Share-Based Compensation

We calculate share-based compensation expense for option awards and certain warrant issuances (“Share-based Award(s)”) based on the estimated grant/issue date fair value using the Black-Scholes-Merton option pricing model (“Black-Scholes Model”) and recognize the expense on a straight-line basis over the vesting period. We account for forfeitures as they occur. The Black-Scholes Model requires the use of a number of assumptions including volatility of the stock price, the weighted average risk-free interest rate, and the expected term of the Share-based Award in determining the fair value of Share-based Awards. In determining the expected term, the Company uses the simplified method due the lack of sufficient exercise history. Although we believe our assumptions used to calculate share-based compensation expense are reasonable, these assumptions can involve complex judgments about future events, which are open to interpretation and inherent uncertainty. In addition, significant changes to our assumptions could significantly impact the amount of expense recorded in a given period.

We recognize restricted stock unit expense over the period of vesting or period that services will be provided. Compensation associated with shares of Common Stock issued or to be issued to consultants and other non-employees is recognized over the expected service period beginning on the measurement date, which is generally the time the Company and the service provider enter into a commitment whereby the Company agrees to grant shares in exchange for the services to be provided.

Shipping and Handling

We expense all shipping and handling costs as incurred. These costs are included in cost of goods sold on the accompanying consolidated financial statements.

Revenue Recognition

Development projects

Ondas has two business segments that generate revenue: Ondas Networks and American Robotics. Ondas Networks generates revenue from product sales, services, and development projects. American Robotics generates revenue through data subscription services and development projects.

Ondas Networks is engaged in the development, marketing, and sale of wireless radio systems for secure, wide area mission-critical, business-to-business networks. Ondas Networks generates revenue primarily from the sale of our FullMAX System and the delivery of related services, along with non-recurring engineering (“NRE”) development projects with certain customers.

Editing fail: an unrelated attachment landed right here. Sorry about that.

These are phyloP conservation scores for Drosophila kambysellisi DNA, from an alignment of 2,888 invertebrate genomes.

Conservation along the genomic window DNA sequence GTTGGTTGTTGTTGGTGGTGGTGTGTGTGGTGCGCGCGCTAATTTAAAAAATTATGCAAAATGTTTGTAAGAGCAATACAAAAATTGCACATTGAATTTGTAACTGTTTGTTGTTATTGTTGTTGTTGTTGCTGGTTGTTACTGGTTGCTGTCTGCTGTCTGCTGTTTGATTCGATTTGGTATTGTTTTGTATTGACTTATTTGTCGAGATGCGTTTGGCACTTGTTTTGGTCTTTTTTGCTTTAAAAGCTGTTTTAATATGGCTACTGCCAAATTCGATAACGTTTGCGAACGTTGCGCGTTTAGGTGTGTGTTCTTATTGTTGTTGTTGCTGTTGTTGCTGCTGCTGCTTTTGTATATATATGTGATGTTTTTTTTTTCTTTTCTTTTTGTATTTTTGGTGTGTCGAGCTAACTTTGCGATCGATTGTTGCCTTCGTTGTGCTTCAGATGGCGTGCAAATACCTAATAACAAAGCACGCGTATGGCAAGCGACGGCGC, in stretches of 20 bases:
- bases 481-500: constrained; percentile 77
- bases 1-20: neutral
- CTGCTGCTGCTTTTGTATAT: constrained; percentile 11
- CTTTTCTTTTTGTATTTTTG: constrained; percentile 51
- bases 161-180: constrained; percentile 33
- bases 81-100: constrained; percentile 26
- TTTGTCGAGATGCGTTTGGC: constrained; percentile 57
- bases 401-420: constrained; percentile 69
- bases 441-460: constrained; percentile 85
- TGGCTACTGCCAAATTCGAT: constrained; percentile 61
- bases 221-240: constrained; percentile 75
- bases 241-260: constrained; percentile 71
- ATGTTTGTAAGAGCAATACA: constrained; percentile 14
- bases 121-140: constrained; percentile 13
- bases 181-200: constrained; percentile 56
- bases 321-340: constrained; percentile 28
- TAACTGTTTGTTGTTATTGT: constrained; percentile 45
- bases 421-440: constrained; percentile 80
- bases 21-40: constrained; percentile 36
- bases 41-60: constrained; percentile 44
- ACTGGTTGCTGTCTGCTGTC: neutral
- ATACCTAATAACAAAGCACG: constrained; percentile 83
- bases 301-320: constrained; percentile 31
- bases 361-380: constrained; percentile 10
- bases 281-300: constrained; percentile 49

American Robotics generates revenue by selling a data subscription service to its customers based on the information collected by the Scout System. The Scout System consists of the Scout drone and the ScoutBaseTM and is owned, installed, and maintained on the customer premises by American Robotics. The customer pays for a monthly, annual, or multi-annual subscription service to access the data collected by the Scout System. The customer accesses its data remotely through ScoutViewTM, AR’s secure web portal for displaying, analyzing, and storing customer information and captured image data. American Robotics also generates revenue from development projects for customers who are interested in customized solutions.

Revenue for development projects is typically recognized over time using a percentage of completion input method, whereby revenues are recorded on the basis of the Company’s estimates of satisfaction of the performance obligation based on the ratio of actual costs incurred to total estimated costs. The input method is utilized because management considers it to be the best available measure of progress as the performance obligations are completed.

Revenue and cost estimates are regularly monitored and revised based on changes in circumstances. Impacts from changes in estimates of revenue and cost of revenue are recognized on a cumulative catch-up basis, which recognizes in the current period the cumulative effect of the changes on current and prior periods base in the performance completed to date.

As of August 5, 2021, American Robotics had signed subscription agreements of varying contract lengths with customers in multiple industries including agriculture, oil and gas and materials management. Subscription revenue is recognized on straight line basis over the length of the customer subscription agreement. If a subscription payment is received prior to installation and operation of the Scout System, it is held in deferred revenue and recognized after operation commences over the length of the subscription service. American Robotics also provides customized data solutions for certain customers and receives development revenue for those services.

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NOTES TO UNAUDITED CONDENSED CONSOLIDATED FINANCIAL STATEMENTS

Collaboration Arrangements Within the Scope of ASC 808, Collaborative Arrangements